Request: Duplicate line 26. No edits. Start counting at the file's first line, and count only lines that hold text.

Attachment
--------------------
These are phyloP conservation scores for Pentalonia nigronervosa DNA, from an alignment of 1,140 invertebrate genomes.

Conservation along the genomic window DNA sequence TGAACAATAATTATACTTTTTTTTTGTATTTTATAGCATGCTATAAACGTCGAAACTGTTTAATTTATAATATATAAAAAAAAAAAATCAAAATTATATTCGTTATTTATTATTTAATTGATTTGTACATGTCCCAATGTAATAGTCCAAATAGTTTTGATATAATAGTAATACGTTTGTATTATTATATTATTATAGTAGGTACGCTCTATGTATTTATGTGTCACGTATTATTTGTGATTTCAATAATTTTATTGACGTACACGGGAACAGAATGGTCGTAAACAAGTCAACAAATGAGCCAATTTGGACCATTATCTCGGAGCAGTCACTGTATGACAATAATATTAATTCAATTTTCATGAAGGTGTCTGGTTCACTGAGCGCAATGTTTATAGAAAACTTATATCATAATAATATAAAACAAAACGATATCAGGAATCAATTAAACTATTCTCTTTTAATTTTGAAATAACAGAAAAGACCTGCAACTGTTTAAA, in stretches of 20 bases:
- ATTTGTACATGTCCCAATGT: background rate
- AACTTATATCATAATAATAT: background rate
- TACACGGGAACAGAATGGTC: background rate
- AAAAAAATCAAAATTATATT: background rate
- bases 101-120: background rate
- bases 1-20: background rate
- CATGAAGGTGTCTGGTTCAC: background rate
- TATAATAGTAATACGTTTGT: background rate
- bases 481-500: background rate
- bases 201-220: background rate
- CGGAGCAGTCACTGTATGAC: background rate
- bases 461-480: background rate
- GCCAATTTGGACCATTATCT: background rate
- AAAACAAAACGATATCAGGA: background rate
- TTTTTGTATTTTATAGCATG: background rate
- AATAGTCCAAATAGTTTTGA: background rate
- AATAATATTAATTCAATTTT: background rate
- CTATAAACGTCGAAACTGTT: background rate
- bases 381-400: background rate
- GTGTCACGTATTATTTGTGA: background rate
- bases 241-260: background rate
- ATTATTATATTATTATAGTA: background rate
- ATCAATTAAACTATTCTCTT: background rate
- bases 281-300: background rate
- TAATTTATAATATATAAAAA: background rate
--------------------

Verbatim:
- bases 281-300: background rate